There are many types of primary sources that illustrate the history of conspiracy theory and moral panic in Canada. Here are a few examples:
Government debates (also known as Hansard): Senate Debates, 7th Parliament, 4th Session, Vol. 1 on the Protestant Protective Association
Organizational records, publications or propaganda: Constitution of the Grand Lodge of Alberta, Ancient, Free and Accepted Masons
News articles: He Votes for Brains: Is Fluoridation All a Plot?
Speeches and media broadcasts: Aberhart on Social Credit: A Radio Broadcast
TASK: Skim the first few pages of the following article from your course readings. examining both the footnotes and the article text.
Canadiana Online: Includes early government documents/legislation, some early newspapers, religious tracts and special interest group publications of various kinds. Best for topics up to the early 20th century.
Historical newspapers: Newspapers are an accessible form of primary source for those new to this type of research. MRU provides access to numerous papers, including some dating back to the mid-19th century (Toronto Star, Globe and Mail) and earlier.
Historical Debates of the Parliament of Canada (Hansard): Includes all verbatim accounts of all debates of the Canadian Senate and the House of Commons from the first session in 1867 to 1994 (House of Commons) and 1996 (Senate).
Peel's Prairie Provinces: Documents the settlement and development of the Canadian West, with a focus on Alberta, and dating back to the earliest days of exploration in the region. A good source of political and special interest related tracts and pamphlets (e.g. Social Credit).
University of Calgary Digital Collections - Includes useful sources on the history of Alberta, including early newspapers, legal history and a local history book collection. For best results, limit your search to only the most relevant collections for your topic.
Being able to organize your thoughts and navigate large collections of sources/references as you are researching is an important skill. Each researcher must choose the approach that works best for them.
Citation management software products like Mendeley and Zotero (amongst many others) are automated tools that assist researchers in managing their research sources. They allow you to store and manage your references/sources, create citations and bibliographies, and take notes on your sources. See the tabs here for advice on which one might be a match for you.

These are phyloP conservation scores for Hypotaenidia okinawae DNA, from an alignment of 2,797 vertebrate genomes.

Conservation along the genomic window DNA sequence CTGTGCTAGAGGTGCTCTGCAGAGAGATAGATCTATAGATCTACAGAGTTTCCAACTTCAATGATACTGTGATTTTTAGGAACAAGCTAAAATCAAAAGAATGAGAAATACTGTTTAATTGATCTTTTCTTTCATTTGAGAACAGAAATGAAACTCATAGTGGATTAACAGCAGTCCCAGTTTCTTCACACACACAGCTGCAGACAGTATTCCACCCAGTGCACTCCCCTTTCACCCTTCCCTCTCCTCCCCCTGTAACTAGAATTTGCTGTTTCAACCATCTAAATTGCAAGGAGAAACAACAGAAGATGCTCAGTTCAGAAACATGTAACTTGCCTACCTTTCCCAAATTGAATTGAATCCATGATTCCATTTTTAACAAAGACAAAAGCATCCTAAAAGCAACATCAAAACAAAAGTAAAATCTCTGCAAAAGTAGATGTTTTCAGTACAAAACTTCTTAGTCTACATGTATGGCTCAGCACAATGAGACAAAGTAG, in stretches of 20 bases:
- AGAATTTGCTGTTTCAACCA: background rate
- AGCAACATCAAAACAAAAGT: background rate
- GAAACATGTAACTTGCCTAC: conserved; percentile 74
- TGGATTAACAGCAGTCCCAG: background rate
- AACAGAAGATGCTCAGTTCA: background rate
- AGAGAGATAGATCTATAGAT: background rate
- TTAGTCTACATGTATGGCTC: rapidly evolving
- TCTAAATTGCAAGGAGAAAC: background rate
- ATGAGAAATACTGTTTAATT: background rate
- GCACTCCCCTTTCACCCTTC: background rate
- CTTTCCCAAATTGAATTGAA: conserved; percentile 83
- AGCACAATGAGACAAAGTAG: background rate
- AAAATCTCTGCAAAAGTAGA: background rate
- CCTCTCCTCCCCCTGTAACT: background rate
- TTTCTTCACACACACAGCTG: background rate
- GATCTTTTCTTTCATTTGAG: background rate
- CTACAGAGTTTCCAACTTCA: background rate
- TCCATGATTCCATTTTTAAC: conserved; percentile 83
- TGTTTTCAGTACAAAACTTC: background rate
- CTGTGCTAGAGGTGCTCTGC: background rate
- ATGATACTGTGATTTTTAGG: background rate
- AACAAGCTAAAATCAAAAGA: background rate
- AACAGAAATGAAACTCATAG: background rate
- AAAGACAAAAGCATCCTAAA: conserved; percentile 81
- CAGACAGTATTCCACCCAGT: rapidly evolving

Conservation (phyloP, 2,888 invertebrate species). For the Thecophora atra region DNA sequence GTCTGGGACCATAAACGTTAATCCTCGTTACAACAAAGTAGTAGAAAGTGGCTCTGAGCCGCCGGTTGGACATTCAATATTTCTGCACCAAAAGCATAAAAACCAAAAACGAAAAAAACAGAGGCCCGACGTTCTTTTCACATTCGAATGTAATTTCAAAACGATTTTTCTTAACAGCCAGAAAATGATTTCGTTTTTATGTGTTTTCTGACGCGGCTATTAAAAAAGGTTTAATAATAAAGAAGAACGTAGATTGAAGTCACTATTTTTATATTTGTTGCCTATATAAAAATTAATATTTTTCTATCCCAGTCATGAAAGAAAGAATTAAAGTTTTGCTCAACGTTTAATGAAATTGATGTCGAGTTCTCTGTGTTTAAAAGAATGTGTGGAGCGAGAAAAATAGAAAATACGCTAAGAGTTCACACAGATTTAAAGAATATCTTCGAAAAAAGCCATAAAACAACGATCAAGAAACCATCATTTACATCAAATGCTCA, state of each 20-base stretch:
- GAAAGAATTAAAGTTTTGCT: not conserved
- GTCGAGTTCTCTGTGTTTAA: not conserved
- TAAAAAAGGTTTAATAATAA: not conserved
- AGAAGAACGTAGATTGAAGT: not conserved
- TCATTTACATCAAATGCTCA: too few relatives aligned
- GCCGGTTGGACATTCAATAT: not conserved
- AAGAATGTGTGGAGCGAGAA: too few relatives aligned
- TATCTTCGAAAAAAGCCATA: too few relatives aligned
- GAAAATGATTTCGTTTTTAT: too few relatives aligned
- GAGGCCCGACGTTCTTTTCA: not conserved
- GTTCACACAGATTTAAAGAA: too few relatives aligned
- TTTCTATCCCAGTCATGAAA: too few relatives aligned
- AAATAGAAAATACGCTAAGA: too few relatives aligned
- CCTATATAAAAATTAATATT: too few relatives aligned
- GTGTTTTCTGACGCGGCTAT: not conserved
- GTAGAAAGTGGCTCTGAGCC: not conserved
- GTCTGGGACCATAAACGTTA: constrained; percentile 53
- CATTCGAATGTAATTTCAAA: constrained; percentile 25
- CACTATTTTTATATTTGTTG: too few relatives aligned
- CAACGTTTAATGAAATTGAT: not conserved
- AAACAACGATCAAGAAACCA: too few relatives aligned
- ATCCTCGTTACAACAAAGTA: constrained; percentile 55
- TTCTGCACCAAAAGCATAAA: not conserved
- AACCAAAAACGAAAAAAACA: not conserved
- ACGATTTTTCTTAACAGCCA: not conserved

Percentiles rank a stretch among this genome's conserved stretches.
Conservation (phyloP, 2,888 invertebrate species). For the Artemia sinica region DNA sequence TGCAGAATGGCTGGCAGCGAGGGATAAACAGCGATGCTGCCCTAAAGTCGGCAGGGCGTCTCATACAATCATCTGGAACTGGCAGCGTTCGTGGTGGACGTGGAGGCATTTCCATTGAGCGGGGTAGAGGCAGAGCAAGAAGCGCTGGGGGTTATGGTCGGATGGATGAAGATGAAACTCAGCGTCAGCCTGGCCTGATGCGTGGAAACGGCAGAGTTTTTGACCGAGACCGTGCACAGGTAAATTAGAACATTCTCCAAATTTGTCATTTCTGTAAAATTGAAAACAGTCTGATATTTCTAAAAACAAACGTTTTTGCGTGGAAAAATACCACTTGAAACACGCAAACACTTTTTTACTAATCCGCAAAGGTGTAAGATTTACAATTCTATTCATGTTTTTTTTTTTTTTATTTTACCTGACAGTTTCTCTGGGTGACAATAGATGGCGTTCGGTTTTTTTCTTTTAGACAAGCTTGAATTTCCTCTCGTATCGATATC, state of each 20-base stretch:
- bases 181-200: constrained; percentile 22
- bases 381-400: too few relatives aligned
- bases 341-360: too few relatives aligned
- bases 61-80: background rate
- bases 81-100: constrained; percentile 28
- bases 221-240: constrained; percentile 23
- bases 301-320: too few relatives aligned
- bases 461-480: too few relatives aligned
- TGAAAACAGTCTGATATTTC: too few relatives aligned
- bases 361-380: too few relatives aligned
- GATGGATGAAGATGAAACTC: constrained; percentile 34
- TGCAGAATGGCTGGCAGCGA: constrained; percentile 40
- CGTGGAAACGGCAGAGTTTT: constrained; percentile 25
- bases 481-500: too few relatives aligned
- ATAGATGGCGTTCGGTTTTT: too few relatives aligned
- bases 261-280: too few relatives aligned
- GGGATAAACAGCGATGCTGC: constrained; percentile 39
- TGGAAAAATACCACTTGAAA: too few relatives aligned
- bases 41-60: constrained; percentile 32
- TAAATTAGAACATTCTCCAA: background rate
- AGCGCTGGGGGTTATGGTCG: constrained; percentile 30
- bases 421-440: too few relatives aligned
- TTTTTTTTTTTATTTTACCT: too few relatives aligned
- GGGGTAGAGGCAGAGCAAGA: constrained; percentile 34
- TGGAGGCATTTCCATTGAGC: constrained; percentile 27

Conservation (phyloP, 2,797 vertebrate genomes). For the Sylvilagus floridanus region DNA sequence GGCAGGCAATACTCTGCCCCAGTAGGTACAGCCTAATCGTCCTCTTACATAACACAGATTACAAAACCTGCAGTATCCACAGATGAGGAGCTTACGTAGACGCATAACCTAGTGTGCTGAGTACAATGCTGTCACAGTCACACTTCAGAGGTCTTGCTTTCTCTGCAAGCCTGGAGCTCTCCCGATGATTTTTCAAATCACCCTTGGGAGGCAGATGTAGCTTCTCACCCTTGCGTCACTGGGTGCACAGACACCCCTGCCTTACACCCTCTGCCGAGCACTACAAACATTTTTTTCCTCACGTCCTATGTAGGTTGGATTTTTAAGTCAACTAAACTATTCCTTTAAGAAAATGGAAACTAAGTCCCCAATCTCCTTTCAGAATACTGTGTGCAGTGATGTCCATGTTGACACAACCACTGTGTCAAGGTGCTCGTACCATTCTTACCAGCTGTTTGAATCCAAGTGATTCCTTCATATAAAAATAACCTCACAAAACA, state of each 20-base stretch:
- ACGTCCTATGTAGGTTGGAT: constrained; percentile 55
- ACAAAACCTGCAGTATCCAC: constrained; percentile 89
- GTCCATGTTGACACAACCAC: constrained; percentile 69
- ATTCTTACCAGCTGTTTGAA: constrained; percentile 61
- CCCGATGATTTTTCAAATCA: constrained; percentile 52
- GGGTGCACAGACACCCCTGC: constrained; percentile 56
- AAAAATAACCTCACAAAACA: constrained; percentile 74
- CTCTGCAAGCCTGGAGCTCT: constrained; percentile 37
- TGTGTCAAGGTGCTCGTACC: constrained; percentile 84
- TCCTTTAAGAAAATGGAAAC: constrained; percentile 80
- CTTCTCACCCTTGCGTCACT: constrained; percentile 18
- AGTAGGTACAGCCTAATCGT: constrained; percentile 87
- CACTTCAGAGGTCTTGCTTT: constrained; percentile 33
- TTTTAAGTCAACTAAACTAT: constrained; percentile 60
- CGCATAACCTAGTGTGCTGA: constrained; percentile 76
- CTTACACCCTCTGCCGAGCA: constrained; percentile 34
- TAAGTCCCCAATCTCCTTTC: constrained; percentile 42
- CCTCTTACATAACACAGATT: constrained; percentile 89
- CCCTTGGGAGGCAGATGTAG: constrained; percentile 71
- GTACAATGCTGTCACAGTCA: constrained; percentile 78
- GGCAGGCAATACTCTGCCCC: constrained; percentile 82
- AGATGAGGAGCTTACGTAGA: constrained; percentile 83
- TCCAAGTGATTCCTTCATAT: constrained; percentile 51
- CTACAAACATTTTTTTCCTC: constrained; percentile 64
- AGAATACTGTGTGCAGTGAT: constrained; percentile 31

Many researchers use less technical methods very effectively - cue cards and handwriting, simpler software such as Word or Excel, or combinations of several methods. You should pick the one that is right for you.
This guide offers some examples and advice on the benefits of each method.
Reasons to consider Mendeley:
If you are not interested in learning a new software product, you might want to consider a more familiar program to help you organize your thoughts and sources. Below are two simple examples.
- How I Use Excel to Manage My Literature Review - One researcher explains how she used Excel to manage her PhD literature review.
- Scholarly Research Log - This is a simple, MS Word table based method of keeping track of your sources and thoughts. This could be expanded to create a separate document for each source you read, where you house citation information and your research notes.
Tips for file management:
- Establish a systematic way of naming your digital files. You should be able to tell what is in the file without having to open it.
- Include dates in file names. Be consistent in your approach - e.g., YYYY-MM-DD
- Include versions in the file name when you begin to draft your paper - e.g., draft1;. draft5
- BACK UP YOUR WORK. Using Google Drive or your MRU H-Drive is a good strategy for avoiding data loss.